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Replacing your dodger windows, and making clears


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I just thought I'd write a little post about this. After being quoted over $700 to replace the windscreen in my dodger, I thought I'd give it a go. I read a bit about this and is seemed that the main issue is making sure the new clear does not stretch when you sew it in, causing wrinkles in the window - especially for those of us without a flash walking foot sewing machine. So, there are two ways to do this. Sew the new window over the old one, then cut out the old one, OR cut out the old one and use it as a pattern. I elected to do the 2nd option as the other one had already been done on my dodger, and I wanted to get rid of the excess old windows. Here is how it went;

 

I bought 5mx1.37m of clear (0.75mm), for $95.00. I intended to do the Dodger window, and then the cockpit clears as a 2nd priority. I have an industrial Sewing machine, but it is not a walking foot model. (courtesy of Black Panther!).

As the sewing machine had not been used or serviced for some time, first I did the needle timing and cleaned it and changed the oil (it's an oil bath machine built in to it's own table.) This is a very old machine, but I found a manual online for a similar model. I also bought some needles from the local sewing machine repair guy, $20.00 for 10.

 

I took off the Dodger, and, where the old clear was sewn in to the canvas, I used a permanent marker to put marks across the seam, at 90 degrees to the seam, every 10 cm or so, on the plastic window and on the canvas. I then cut the stitching holding the old (knackerd, brittle, and yellow strataglass window) to the canvas. The old window was then used as a pattern to cut out the new window. The permanent marker lines were copied from the old window to the new by simply making over them with the new window on the top of the old.

 

Then it was a matter of making sure the marks on the new window stayed aligned with the marks on the canvas (not entirely straightforward - the pressure of the foot of the sewing machine stretches the plastic). After playing with tensions and foot pressure, I got better at it, and the last of the seams were better than the first! It took me pretty much a day to do this, but much of this time was getting to grips with the sewing machine. I reckon I could do it again in 1/2 a day!

 

Here is a pic of the finished job;

Dodger.jpg

 

With the remaining clear I made new cockpit clears with the same method, but I modified them a bit to be more waterproof around the zips;

 

Clears.jpg

 

So, the end result is not professional quality (stitching is a bit uneven!!) but next time will be better! You could do this on any good home sewing machine - it's not really heavy sewing like sails. For less than $150 I have all new clears and a new windscreen.

 

Maybe that will inspire someone else to have a go!

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Looks good Matt, not always easy because of the stretching issues you mentioned. The walking foot does make it easier. Really liked your clear directions regarding lining up the new with the old. Thanks. Hope you are not getting too battered by the weather. It's calm and clear here in Wellie!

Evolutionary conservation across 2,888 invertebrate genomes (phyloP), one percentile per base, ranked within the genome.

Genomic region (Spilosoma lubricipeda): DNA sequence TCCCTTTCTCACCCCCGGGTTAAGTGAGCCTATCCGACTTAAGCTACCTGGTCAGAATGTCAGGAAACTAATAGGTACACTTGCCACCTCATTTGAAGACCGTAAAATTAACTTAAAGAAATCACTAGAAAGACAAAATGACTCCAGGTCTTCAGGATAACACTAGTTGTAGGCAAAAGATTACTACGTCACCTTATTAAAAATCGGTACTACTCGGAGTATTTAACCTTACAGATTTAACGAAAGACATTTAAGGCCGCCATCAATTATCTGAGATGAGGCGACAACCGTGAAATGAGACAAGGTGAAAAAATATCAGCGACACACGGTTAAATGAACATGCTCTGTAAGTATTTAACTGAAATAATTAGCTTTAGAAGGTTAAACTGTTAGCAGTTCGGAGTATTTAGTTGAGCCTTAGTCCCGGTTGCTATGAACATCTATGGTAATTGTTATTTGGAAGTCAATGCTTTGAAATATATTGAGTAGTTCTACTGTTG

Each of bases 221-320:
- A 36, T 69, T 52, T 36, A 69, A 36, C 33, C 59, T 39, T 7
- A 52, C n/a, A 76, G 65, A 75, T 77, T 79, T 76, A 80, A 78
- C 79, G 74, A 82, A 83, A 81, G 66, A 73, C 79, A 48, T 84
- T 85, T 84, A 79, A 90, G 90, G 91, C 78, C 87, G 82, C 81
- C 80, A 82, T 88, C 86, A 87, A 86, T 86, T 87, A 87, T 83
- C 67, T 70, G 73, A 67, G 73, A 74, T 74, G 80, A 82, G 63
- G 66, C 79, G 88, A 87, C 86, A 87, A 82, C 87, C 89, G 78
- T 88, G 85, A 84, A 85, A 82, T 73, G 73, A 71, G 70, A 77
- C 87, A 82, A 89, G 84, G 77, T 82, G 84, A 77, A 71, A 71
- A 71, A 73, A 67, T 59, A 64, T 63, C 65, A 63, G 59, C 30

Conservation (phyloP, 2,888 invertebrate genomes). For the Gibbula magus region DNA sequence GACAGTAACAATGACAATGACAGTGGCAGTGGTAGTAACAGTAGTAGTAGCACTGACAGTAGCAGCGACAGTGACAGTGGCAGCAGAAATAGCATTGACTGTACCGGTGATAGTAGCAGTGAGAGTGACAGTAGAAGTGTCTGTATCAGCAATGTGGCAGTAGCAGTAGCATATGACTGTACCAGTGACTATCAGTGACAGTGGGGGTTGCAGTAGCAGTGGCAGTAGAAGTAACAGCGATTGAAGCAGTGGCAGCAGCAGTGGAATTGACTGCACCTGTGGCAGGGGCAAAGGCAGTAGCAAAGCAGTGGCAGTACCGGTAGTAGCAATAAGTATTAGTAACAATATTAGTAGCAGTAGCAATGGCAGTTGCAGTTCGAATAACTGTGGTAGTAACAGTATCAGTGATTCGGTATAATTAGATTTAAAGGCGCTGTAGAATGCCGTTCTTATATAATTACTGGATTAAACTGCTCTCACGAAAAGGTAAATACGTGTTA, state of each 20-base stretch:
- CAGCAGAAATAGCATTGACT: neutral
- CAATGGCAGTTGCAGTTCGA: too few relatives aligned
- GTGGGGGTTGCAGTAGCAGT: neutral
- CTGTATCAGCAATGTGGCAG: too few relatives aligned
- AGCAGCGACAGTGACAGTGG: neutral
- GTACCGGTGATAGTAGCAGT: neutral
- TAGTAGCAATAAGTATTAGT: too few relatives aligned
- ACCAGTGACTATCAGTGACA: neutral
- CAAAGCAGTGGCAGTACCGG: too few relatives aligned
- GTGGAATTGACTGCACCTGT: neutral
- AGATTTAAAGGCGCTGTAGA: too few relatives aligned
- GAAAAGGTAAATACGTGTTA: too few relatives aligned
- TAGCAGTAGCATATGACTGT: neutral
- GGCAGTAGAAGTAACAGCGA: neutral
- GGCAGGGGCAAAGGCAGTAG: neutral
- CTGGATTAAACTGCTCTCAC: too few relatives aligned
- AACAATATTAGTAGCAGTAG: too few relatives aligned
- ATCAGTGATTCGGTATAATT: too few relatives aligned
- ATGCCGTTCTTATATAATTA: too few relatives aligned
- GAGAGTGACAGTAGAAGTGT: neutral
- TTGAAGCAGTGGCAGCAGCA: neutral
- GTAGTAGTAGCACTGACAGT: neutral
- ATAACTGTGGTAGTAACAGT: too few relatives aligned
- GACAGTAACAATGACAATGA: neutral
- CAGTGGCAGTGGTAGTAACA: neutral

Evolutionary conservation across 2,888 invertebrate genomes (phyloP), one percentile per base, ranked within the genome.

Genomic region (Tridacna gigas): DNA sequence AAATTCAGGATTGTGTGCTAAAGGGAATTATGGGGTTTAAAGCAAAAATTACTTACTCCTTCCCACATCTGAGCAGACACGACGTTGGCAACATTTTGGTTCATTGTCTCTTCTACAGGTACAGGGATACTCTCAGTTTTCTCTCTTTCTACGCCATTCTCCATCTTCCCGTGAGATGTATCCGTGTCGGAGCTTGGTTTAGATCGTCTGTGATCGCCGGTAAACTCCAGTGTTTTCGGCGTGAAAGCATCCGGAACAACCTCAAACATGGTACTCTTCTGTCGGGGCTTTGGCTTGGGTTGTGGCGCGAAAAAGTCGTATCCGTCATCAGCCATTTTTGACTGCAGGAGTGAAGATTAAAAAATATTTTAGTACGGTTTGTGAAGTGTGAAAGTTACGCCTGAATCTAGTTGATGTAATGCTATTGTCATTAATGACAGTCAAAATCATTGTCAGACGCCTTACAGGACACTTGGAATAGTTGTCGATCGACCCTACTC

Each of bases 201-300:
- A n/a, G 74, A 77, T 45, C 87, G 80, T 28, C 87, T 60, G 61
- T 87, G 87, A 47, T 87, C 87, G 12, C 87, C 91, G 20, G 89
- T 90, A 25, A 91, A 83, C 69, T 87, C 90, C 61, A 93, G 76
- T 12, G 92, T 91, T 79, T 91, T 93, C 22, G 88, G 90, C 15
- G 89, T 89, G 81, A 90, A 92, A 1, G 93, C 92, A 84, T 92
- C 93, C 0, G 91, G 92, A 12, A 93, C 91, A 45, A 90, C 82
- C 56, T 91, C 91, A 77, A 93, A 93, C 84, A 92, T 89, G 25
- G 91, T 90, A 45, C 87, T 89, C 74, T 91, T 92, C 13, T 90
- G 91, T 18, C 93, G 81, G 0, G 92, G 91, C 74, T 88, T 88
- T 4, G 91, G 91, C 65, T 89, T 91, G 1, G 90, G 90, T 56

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What an incredibly-timely report! I have been planning a re-stitch and re-glass of my dodger for months, and I have actually just finished renovating an industrial walking-foot sewing machine.blogger-image-988714084.jpg

 

The reason I haven't started is simple, I can't find anyone who will sell me some clear vinyl! When I call the marine upholstery places they offer to do the job for me (as you say..$$$), and fair enough, but then the vinyl supply house want to sell me 150m.

 

Can you please tell me where you managed to find the vinyl? What a great forum...seriously chuffed. :D

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No problem Island Moose. I got mine from www.shann.co.nz. They are in Westgate. They have a pretty good range, and were happy to cut whatever length I wanted. Tell them you hear about them here on Crew.org.nz, and that they should take out an Advert. We could use some more advertisers at this time!

 

Oh yeah, BP is right. Double sided tape. Use it to stick the new window to the canvas before you sew it - it helps to reduce the plastic stretch issue, AND to waterproof where the needle goes through.... :)

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Quoted $700, you went to the wrong place.. :)

A window replacement on a boat like our Davidson 35 with just a plain window (no zip) would take me 30-40 minutes. I only ever did the stick on new window, sew, cut out old window method.

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Tip for leaking dodger stitching.

Mask both sides of stitching (on the outside) and and apply sikaflex ms clear sealant. Works a treat and looks fine. Also the dodger often leaks where the st st frame touches it - sealant there works also.

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